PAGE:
Saturday, 4 May 2013

The Rainkings - Interview with Stephen Holt and Dave Swift

The first release on the resurrected Playtime Records is Another Time 1989-1994, a compilation of singles, outtakes and unreleased tracks by The Rainkings, who featured Stephen Holt and Dave Swift after they left Inspiral Carpets in 1989.  Twenty-four years on, we met up with Stephen and Dave in a Manchester boozer to discuss the history of the band and the reasons for the compilation.

How did The Rainkings come about?

Steve : Obviously as you know, Dave and I decided to leave the Carpets.  We’d known each other for years and years, we went to the same school together.  We’d been in garage bands, literally in garages and been in school bands. Dave had always been writing songs and we’d been doing stuff together and I think Dave took a step out first.

Dave : I had to leave, because I was at Uni.  There was too much touring going on when I was studying.   I was in the second year at University and that’s generally the hardest year.  We had a massive tour lined up and I knew that I’d fail if I went on that tour, so there was just no chance of me continuing.  I would have done otherwise.  We’d toured with The Wedding Present in Scotland and I had to take my books with me.  It was pretty mad really.

There was one gig where you, Steve, and Martyn (Dave’s replacement) were in the band.

Steve : Yeah, at the Cricketers near the Oval in London.  I think it didn’t feel right for me at that time when Dave left, but we still wanted to do stuff, but obviously not at the same level because Dave was at Uni.   So we carried on writing and thought about other people we could bring in. John was from The Bodines and we had a link with them through a guy called Mike who used to drive us round in the Carpets.  Carl was a guy from a local band in Shaw called Turning Blue who we thought was a good bass player so we asked him if he was interested and that got things going.

You signed to Playtime for a couple of singles.  Was that a natural progression because the Inspirals had been there?

Steve : Well we never really signed.  But we knew Paula and we knew that the Carpets had got their own label and set up Cow.  We knew there was trouble with the distribution company Red Rhino.  But we knew her and we probably thought she was the only person who’d put our stuff out.  It was a matter of getting in touch and seeing if she was interested really.

Dave : She came to a few gigs to see us.

Was there a plan with The Rainkings to build slowly and eventually end up releasing an album?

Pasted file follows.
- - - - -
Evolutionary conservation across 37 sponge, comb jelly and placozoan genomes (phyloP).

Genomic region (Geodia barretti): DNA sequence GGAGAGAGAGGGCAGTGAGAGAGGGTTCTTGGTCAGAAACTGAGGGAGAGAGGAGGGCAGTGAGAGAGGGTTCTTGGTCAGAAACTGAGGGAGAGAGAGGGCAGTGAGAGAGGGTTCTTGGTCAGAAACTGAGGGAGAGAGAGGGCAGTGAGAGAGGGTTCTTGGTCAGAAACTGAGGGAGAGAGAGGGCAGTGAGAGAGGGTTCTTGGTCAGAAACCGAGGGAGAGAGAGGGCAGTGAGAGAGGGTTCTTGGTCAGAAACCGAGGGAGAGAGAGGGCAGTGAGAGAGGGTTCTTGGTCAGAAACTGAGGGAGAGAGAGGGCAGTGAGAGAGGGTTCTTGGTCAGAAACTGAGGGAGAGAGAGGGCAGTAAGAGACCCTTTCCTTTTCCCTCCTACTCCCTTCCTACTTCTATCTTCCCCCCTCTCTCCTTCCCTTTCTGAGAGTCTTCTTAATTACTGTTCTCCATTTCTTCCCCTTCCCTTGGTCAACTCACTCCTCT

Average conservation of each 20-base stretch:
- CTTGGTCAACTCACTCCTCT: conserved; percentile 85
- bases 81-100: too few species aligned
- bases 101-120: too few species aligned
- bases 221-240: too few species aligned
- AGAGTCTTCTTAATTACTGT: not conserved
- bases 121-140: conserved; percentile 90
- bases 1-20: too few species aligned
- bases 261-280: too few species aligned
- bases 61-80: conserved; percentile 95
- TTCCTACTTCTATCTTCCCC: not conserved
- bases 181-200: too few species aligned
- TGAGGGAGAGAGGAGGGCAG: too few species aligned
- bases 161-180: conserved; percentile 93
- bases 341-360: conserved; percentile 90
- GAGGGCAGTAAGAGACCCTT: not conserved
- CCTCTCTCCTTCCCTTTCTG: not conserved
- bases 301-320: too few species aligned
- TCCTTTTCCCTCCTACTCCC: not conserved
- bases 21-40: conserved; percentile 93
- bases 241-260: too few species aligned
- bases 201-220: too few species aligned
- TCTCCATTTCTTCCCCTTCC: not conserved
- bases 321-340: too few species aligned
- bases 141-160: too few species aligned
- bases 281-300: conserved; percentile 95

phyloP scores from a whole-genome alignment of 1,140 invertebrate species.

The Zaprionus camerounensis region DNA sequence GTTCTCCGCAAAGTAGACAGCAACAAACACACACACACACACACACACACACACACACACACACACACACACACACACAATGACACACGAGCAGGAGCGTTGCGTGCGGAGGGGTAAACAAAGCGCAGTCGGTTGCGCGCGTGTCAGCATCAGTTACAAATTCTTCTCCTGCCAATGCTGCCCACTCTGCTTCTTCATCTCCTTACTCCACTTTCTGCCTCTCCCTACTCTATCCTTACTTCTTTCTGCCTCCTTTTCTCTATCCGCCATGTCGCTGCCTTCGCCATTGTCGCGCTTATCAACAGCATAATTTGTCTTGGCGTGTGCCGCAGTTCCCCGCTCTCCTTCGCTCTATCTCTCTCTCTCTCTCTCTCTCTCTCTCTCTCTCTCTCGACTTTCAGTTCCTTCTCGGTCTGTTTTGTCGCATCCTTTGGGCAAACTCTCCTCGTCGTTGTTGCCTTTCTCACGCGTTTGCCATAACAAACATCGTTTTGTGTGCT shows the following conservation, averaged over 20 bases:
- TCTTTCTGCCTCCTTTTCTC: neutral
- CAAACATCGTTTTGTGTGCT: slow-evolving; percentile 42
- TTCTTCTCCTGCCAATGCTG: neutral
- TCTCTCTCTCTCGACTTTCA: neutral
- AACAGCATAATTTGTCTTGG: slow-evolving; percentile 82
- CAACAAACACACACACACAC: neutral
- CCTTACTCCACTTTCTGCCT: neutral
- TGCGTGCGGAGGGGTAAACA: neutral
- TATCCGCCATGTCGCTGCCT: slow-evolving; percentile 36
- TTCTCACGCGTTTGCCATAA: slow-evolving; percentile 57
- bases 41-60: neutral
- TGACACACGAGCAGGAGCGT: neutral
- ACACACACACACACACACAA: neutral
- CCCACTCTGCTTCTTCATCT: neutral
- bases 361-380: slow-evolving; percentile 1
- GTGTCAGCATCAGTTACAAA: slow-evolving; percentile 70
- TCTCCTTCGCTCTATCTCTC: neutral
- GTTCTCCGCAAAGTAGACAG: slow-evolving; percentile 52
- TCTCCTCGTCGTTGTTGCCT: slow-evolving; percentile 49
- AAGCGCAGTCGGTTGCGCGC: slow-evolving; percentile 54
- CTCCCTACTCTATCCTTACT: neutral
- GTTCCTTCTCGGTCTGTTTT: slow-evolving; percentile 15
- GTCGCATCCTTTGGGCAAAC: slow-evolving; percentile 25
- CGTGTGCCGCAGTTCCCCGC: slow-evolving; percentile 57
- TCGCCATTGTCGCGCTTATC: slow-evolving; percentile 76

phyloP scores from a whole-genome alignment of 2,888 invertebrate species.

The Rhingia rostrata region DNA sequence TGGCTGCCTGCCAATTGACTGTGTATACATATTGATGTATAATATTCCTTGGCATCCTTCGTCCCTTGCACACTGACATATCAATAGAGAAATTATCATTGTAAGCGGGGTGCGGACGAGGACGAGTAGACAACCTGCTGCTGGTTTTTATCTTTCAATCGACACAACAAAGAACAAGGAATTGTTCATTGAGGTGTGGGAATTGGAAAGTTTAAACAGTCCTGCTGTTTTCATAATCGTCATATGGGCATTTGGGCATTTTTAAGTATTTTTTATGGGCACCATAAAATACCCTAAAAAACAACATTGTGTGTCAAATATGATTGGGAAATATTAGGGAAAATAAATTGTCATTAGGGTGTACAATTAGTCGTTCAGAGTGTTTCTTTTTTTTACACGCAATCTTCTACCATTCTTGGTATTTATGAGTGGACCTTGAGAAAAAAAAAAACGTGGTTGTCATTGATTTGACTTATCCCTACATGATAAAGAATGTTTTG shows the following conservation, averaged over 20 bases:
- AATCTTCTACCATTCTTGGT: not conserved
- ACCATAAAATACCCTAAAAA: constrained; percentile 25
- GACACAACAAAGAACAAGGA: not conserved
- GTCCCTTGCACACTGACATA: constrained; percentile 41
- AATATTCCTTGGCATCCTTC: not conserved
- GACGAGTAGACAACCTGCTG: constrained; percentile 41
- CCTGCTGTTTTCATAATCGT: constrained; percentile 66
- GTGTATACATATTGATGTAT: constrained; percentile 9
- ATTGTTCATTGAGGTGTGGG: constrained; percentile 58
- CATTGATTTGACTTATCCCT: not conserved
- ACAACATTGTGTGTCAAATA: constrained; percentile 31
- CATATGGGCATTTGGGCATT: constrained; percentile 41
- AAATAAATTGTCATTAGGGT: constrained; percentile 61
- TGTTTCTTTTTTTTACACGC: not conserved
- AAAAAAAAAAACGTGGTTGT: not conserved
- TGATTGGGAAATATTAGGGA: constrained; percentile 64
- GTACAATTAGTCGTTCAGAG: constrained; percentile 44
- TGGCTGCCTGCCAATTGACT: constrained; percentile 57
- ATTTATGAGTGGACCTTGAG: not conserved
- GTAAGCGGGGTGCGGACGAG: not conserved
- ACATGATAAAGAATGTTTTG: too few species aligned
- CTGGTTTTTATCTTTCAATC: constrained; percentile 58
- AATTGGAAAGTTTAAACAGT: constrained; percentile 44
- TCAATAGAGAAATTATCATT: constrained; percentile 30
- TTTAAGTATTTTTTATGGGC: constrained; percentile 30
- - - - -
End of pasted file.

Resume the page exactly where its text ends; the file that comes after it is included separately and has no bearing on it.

Steve : For me the plan was writing, playing gigs and still enjoying doing it.

Dave : We had a lot of songs for an album.  We tended to do songs for a while and then move on and not do anything with them.    There were a hell of a lot of songs that never actually ended up anywhere.

That was similar with the Inspirals wasn’t it?  A lot of songs on Cow and Waiting For Ours demos that never went anywhere.

Dave : It’s a shame really, we should have done more with what we had at the time.

Steve : We did have the two singles.  We definitely rushed the first single but I’m not sure whether that’s because Paula wanted us to or we were rushing it.

Dave : We didn’t have proper guidance in the studio as we were doing things ourselves.

In those days with independent labels it was like that though, you’d give them something and they’d put it out.  The music industry was a lot more naïve then.

Steve : I think with Playtime things had gone well early on with the Inspirals and Mirrors Over Kiev. Plane Crash had been a massive success and Playtime was suddenly a bigger label with New FADS and Too Much Texas.

You did two EPs, Get Ready and Sunlight Fades…

Dave : Out of all of them, Sunlight Fades is my least favourite song. I’d delete it.

Steve : I think Sunlight Fades was one of the first songs we’d written as The Rainkings.  Dave is, or at least was, a human writing machine, he has books and books of songs and self-recordings that he’d done himself .  I bet if we had the time to do it full-time, we’d probably have had enough songs to release three albums at once.

Dave : More than a hundred songs.  I think I wrote three Inspirals songs myself – So Far, Out Of Time and Causeway.

Steve : There were loads of tunes. Dave would bring a tape in of songs and if we liked one, we’d pick it up and do something with it.

Dave : People would take the base idea and chop them up a bit in the studio as a band.

The thirteen songs on the CD are all very classic timeless guitar-based indie. At the time you started to put them out, Madchester had kicked off and that sort of song had gone out of fashion and wasn’t going to fit.

Steve : I think things had changed.  Our songs sounded more American.  We did try and write a few more dance-oriented songs called Going Up and Eighth Wonder, which aren’t on the album.  They weren’t bad songs, Going Up was a top tune.  I think you’re right.

Dave : I think we were more influenced by what we were listening to. I didn’t listen to a lot of dance music.  Pixies, things like that.